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Rumor has it, that AIGA members are not happy with their current discussion board options. I had a hard time finding this conversation baord and I was wondering what everyone on this site thought.
With Facebook lauching their IPO and making its creators billions of dollars I'm still wondering are advertisers really making money by advertising on Facebook? Or are advestisers really making money through any kind of social media site? I have looked on
the web and haven't found one success story where an advertiser advestising on Facebook has generated profits though they continue to throw billions of dollars at it just because of their large user numbers, numbers that show that over 80% of its users that
are on Facebook are not only overseas but is on a mobile device. Recently GM stopped advestising on Facebook and it makes me wonder as someone who uses the Internet I as I'm sure many do hate advertising on the web. From pop-ups, spam, and many videos on the
web forcing the user to watch an advestisement before the video I wonder how effective is online advestisement? Or is word of mouth still king? What I'm trying to say is what good is a user, fan or follower if they don't fully buy what you're selling and if
they don't what does it say about social media as a whole? How effective is social media really?
Why does everybody seem to be slaves to social media? The last thing I want is a business card with your facebook information on it, you know? Is nothing sacred. Tweets feel emotionless and anonymous and the majority of my fellow students seem to be stuck
to facebook like flies to sticky paper. So much so that they tend to not even pay attention in class. A site has that much hold on you that you can't wait 3 hours to log on? On one hand I love technology but on the other I'm wondering what is it doing to our
society as a whole.
A notable theme in Jay-Z’s book Decoded is objectivity, defined as “a focus on external reality.” In fact, this objectivity is a major difference between graphic design and traditional forms of fine art, which can be subjective without contest.
Our messages must give people what they need in a way they didn’t expect, while looking holistically at the client’s message. As designers, do we resist the urge to take a message at face value? Or simply absorb and move on, cranking out a predictable solution?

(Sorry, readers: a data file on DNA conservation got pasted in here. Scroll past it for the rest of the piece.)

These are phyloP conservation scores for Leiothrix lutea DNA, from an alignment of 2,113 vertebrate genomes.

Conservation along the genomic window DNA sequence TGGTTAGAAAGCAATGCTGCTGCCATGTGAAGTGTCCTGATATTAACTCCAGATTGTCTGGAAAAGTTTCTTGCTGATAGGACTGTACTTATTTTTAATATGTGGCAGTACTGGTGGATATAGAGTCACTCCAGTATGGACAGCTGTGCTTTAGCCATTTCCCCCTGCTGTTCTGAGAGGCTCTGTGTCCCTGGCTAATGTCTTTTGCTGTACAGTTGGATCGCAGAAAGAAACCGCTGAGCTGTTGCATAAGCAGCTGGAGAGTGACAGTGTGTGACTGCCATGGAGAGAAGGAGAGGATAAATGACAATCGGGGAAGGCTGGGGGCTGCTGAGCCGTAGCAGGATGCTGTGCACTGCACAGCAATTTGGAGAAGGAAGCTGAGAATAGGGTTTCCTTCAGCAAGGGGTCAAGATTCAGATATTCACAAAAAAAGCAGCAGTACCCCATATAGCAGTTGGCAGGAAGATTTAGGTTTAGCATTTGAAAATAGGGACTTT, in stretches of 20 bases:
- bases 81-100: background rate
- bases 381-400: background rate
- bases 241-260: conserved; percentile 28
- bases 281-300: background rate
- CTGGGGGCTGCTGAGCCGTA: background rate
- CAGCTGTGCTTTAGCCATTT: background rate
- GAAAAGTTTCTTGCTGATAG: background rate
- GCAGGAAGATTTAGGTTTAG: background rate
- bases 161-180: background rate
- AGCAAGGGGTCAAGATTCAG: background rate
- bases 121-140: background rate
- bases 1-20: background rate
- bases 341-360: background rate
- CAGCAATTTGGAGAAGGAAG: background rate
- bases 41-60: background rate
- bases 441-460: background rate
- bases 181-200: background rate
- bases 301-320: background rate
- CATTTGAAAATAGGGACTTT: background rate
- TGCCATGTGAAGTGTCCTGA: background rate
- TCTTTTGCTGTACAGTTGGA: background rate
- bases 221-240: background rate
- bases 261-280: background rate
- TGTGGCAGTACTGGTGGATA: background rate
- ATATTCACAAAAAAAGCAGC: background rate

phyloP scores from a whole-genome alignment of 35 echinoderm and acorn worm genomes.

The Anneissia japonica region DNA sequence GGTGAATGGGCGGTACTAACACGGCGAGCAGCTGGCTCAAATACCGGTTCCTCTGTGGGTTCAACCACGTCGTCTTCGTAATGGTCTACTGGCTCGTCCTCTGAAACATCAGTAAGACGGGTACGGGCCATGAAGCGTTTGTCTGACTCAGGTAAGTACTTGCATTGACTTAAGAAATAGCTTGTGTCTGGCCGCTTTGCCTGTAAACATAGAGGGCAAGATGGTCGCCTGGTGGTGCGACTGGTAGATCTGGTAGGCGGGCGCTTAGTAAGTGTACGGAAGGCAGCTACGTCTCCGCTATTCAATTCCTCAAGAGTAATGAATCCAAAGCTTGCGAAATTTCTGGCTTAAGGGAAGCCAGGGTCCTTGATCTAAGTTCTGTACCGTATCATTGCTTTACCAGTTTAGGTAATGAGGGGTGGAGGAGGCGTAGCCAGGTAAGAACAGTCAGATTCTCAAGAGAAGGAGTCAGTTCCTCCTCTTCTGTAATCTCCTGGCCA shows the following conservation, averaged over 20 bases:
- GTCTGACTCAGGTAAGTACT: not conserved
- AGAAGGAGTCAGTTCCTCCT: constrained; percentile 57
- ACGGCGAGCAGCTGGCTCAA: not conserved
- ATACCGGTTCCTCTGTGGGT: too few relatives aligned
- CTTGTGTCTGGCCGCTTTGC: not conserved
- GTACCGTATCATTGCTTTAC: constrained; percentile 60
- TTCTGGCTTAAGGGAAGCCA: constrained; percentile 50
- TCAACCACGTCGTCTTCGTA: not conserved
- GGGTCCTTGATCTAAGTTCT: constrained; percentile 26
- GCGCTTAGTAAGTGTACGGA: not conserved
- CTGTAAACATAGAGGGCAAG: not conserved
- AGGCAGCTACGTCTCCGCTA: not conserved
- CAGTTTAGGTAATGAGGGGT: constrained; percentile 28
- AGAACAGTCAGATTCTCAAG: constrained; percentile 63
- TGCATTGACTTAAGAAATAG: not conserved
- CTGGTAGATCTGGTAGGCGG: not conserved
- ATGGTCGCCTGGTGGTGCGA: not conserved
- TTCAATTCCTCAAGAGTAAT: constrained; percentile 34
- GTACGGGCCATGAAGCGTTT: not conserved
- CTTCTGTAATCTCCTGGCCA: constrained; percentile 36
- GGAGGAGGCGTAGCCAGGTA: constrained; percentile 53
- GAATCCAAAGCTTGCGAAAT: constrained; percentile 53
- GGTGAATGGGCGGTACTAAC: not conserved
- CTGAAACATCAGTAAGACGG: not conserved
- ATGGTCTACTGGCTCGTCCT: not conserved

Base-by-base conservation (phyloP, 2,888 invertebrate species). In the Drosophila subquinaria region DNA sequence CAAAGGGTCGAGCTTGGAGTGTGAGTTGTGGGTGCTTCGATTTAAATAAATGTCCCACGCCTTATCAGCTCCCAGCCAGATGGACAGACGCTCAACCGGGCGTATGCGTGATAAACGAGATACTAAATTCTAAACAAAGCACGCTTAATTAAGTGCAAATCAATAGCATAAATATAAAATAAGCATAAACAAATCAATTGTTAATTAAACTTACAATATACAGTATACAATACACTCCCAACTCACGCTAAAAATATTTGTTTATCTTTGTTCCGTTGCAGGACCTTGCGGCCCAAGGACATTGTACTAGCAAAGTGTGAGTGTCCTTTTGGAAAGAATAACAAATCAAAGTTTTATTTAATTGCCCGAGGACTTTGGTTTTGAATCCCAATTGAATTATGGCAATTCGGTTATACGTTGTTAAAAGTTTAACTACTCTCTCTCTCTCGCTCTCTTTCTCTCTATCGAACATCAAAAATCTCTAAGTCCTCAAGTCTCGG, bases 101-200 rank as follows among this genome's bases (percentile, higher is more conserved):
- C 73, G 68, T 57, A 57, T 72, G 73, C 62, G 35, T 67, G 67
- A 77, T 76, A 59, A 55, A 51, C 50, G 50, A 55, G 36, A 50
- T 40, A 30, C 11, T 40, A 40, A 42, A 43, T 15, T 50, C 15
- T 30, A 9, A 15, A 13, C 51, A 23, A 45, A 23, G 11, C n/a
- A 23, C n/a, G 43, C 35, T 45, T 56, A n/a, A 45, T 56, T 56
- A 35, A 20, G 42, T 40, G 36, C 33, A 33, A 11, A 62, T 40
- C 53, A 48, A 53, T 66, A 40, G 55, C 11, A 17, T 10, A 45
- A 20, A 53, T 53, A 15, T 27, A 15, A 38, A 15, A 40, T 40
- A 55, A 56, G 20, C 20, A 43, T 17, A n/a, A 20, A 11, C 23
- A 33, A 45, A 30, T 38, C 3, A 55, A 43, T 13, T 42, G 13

Though very different than graphic design, the music industry is deeply rooted in story telling. There are many supporting elements in this niche of the arts, but while comparing and contrasting the process, I think Jay-Z’s book deserves some
attention. His popularity and persona have been at the forefront of the rap scene for decades, and the release of his book is another way of gaining access to his charisma. Check out page 57 for the real story behind "99 Problems" - pretty interesting.
DESIGN READING: Joshua Foer’s book Moonwalking with Einstein describes his stumble into the weird world of memory mastery. What began as a casual interest rapidly sucks him into an existential crisis. The more intrigued he becomes, the more stumped he is: “I didn’t have a clue how my own memory worked,” he says. Foer finds himself shadowing memory champions and chatting with neuroscientists, who, eager to persuade, turn him into the subject of numerous psychological and intellectual tests. He hears repeatedly, “Anyone can do it. It’s memorization. It just takes practice.” So he dives in, emerging one year later in the finals of the USA Memory Championship.What I found most interesting about Moonwalking with Einstein is how quickly we all dismiss our “half functioning” memory. I wonder what our profession would look like if we began to explore the full capacity of our memories, especially since a designer’s work is always referential. Are we aware of these points of inspiration? What role does memory play in the design process? And if “our memories are indeed improvable,” should we be spending more time on improvement?
The best way to describe Mauriziod i Iorio is one word: light. All his photos seem to give off a light, no matter what the object is.
Presenting Sponsor: Adobe
The author of Afrikan
Alphabets, a comprehensive review of African writing
Mafundikwa is a maverick visionary who left a successful
design career in New York to return to his native Zimbabwe and open
the country's first school of graphic design and new media.
Section: Inspiration -
Design Journeys, graphic design, print design, typography, culture, diversity, international, sustainability, design educators, students
In this talk from “Head, Heart, Hand: AIGA Design Conference,” Steve Duenes and Matthew Ericson of The New York Times demonstrate why creating memorable images from data by design is so crucial to visualization.
Section: Inspiration -
Conference , AIGA Design Conference, information design, editorial design, interaction design, technology
Upstate New York
Senior Graphic Designer – Web and PrintVoya Financial
Minneapolis, MinnesotaMarch 18 2015
Feel Every Note